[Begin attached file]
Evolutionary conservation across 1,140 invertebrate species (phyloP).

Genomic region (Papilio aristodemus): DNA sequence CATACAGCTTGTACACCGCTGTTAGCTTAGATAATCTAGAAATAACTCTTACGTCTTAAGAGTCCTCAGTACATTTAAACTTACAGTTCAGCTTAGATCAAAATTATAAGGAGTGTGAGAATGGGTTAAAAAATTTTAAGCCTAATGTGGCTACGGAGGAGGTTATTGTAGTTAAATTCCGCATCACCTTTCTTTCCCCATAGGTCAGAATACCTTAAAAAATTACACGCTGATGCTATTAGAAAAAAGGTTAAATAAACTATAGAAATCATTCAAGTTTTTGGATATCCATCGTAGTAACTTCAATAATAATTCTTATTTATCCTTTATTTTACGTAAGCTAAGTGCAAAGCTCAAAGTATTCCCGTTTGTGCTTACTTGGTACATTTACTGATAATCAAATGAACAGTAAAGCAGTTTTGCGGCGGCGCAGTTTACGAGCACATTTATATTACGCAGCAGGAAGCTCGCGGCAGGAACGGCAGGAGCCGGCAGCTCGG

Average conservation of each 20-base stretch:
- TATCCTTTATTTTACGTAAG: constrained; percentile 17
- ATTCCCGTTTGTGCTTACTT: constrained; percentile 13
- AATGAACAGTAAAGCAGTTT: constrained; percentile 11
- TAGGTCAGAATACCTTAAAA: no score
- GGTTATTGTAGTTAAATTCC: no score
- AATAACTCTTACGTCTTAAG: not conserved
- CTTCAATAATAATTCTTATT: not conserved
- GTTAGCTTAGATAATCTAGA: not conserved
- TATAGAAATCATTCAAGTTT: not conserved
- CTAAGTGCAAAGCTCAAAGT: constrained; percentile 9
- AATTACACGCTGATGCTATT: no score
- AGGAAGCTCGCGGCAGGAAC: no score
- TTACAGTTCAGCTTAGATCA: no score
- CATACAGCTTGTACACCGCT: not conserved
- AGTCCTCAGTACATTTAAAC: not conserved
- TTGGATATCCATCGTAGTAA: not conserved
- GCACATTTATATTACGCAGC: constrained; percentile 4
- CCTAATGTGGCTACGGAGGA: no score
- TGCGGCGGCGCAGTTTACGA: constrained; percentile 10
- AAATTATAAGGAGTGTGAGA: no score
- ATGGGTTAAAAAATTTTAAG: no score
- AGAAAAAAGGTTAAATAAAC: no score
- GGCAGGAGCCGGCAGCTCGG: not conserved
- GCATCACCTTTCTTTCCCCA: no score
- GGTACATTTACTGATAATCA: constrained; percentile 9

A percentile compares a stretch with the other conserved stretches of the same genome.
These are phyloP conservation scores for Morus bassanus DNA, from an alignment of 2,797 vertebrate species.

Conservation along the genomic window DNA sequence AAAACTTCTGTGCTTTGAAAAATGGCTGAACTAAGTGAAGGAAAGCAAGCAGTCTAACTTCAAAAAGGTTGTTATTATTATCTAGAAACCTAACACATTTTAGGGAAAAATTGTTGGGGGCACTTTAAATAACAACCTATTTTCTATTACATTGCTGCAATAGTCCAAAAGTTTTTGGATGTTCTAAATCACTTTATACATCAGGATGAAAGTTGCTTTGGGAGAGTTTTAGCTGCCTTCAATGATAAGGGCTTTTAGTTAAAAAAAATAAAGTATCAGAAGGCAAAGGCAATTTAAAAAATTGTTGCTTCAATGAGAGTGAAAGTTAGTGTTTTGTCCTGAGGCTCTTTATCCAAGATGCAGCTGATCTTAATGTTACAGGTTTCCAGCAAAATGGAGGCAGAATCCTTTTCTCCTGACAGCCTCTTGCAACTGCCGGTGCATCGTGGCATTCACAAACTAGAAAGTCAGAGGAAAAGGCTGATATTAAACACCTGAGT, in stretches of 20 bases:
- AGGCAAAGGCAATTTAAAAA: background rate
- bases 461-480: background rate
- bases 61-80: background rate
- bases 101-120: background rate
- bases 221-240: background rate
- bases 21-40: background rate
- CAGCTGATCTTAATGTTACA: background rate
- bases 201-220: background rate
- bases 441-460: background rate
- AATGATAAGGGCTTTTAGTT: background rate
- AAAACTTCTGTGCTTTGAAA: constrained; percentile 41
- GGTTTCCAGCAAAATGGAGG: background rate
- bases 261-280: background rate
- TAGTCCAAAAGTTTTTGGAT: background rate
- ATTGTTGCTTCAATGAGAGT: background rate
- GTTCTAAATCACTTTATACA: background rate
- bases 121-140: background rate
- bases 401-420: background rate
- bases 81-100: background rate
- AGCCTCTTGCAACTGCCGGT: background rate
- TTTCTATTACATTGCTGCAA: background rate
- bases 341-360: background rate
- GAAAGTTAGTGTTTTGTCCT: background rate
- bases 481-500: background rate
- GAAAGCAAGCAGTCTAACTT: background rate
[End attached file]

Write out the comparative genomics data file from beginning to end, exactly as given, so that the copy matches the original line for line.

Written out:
Evolutionary conservation across 1,140 invertebrate species (phyloP).

Genomic region (Papilio aristodemus): DNA sequence CATACAGCTTGTACACCGCTGTTAGCTTAGATAATCTAGAAATAACTCTTACGTCTTAAGAGTCCTCAGTACATTTAAACTTACAGTTCAGCTTAGATCAAAATTATAAGGAGTGTGAGAATGGGTTAAAAAATTTTAAGCCTAATGTGGCTACGGAGGAGGTTATTGTAGTTAAATTCCGCATCACCTTTCTTTCCCCATAGGTCAGAATACCTTAAAAAATTACACGCTGATGCTATTAGAAAAAAGGTTAAATAAACTATAGAAATCATTCAAGTTTTTGGATATCCATCGTAGTAACTTCAATAATAATTCTTATTTATCCTTTATTTTACGTAAGCTAAGTGCAAAGCTCAAAGTATTCCCGTTTGTGCTTACTTGGTACATTTACTGATAATCAAATGAACAGTAAAGCAGTTTTGCGGCGGCGCAGTTTACGAGCACATTTATATTACGCAGCAGGAAGCTCGCGGCAGGAACGGCAGGAGCCGGCAGCTCGG

Average conservation of each 20-base stretch:
- TATCCTTTATTTTACGTAAG: constrained; percentile 17
- ATTCCCGTTTGTGCTTACTT: constrained; percentile 13
- AATGAACAGTAAAGCAGTTT: constrained; percentile 11
- TAGGTCAGAATACCTTAAAA: no score
- GGTTATTGTAGTTAAATTCC: no score
- AATAACTCTTACGTCTTAAG: not conserved
- CTTCAATAATAATTCTTATT: not conserved
- GTTAGCTTAGATAATCTAGA: not conserved
- TATAGAAATCATTCAAGTTT: not conserved
- CTAAGTGCAAAGCTCAAAGT: constrained; percentile 9
- AATTACACGCTGATGCTATT: no score
- AGGAAGCTCGCGGCAGGAAC: no score
- TTACAGTTCAGCTTAGATCA: no score
- CATACAGCTTGTACACCGCT: not conserved
- AGTCCTCAGTACATTTAAAC: not conserved
- TTGGATATCCATCGTAGTAA: not conserved
- GCACATTTATATTACGCAGC: constrained; percentile 4
- CCTAATGTGGCTACGGAGGA: no score
- TGCGGCGGCGCAGTTTACGA: constrained; percentile 10
- AAATTATAAGGAGTGTGAGA: no score
- ATGGGTTAAAAAATTTTAAG: no score
- AGAAAAAAGGTTAAATAAAC: no score
- GGCAGGAGCCGGCAGCTCGG: not conserved
- GCATCACCTTTCTTTCCCCA: no score
- GGTACATTTACTGATAATCA: constrained; percentile 9

A percentile compares a stretch with the other conserved stretches of the same genome.
These are phyloP conservation scores for Morus bassanus DNA, from an alignment of 2,797 vertebrate species.

Conservation along the genomic window DNA sequence AAAACTTCTGTGCTTTGAAAAATGGCTGAACTAAGTGAAGGAAAGCAAGCAGTCTAACTTCAAAAAGGTTGTTATTATTATCTAGAAACCTAACACATTTTAGGGAAAAATTGTTGGGGGCACTTTAAATAACAACCTATTTTCTATTACATTGCTGCAATAGTCCAAAAGTTTTTGGATGTTCTAAATCACTTTATACATCAGGATGAAAGTTGCTTTGGGAGAGTTTTAGCTGCCTTCAATGATAAGGGCTTTTAGTTAAAAAAAATAAAGTATCAGAAGGCAAAGGCAATTTAAAAAATTGTTGCTTCAATGAGAGTGAAAGTTAGTGTTTTGTCCTGAGGCTCTTTATCCAAGATGCAGCTGATCTTAATGTTACAGGTTTCCAGCAAAATGGAGGCAGAATCCTTTTCTCCTGACAGCCTCTTGCAACTGCCGGTGCATCGTGGCATTCACAAACTAGAAAGTCAGAGGAAAAGGCTGATATTAAACACCTGAGT, in stretches of 20 bases:
- AGGCAAAGGCAATTTAAAAA: background rate
- bases 461-480: background rate
- bases 61-80: background rate
- bases 101-120: background rate
- bases 221-240: background rate
- bases 21-40: background rate
- CAGCTGATCTTAATGTTACA: background rate
- bases 201-220: background rate
- bases 441-460: background rate
- AATGATAAGGGCTTTTAGTT: background rate
- AAAACTTCTGTGCTTTGAAA: constrained; percentile 41
- GGTTTCCAGCAAAATGGAGG: background rate
- bases 261-280: background rate
- TAGTCCAAAAGTTTTTGGAT: background rate
- ATTGTTGCTTCAATGAGAGT: background rate
- GTTCTAAATCACTTTATACA: background rate
- bases 121-140: background rate
- bases 401-420: background rate
- bases 81-100: background rate
- AGCCTCTTGCAACTGCCGGT: background rate
- TTTCTATTACATTGCTGCAA: background rate
- bases 341-360: background rate
- GAAAGTTAGTGTTTTGTCCT: background rate
- bases 481-500: background rate
- GAAAGCAAGCAGTCTAACTT: background rate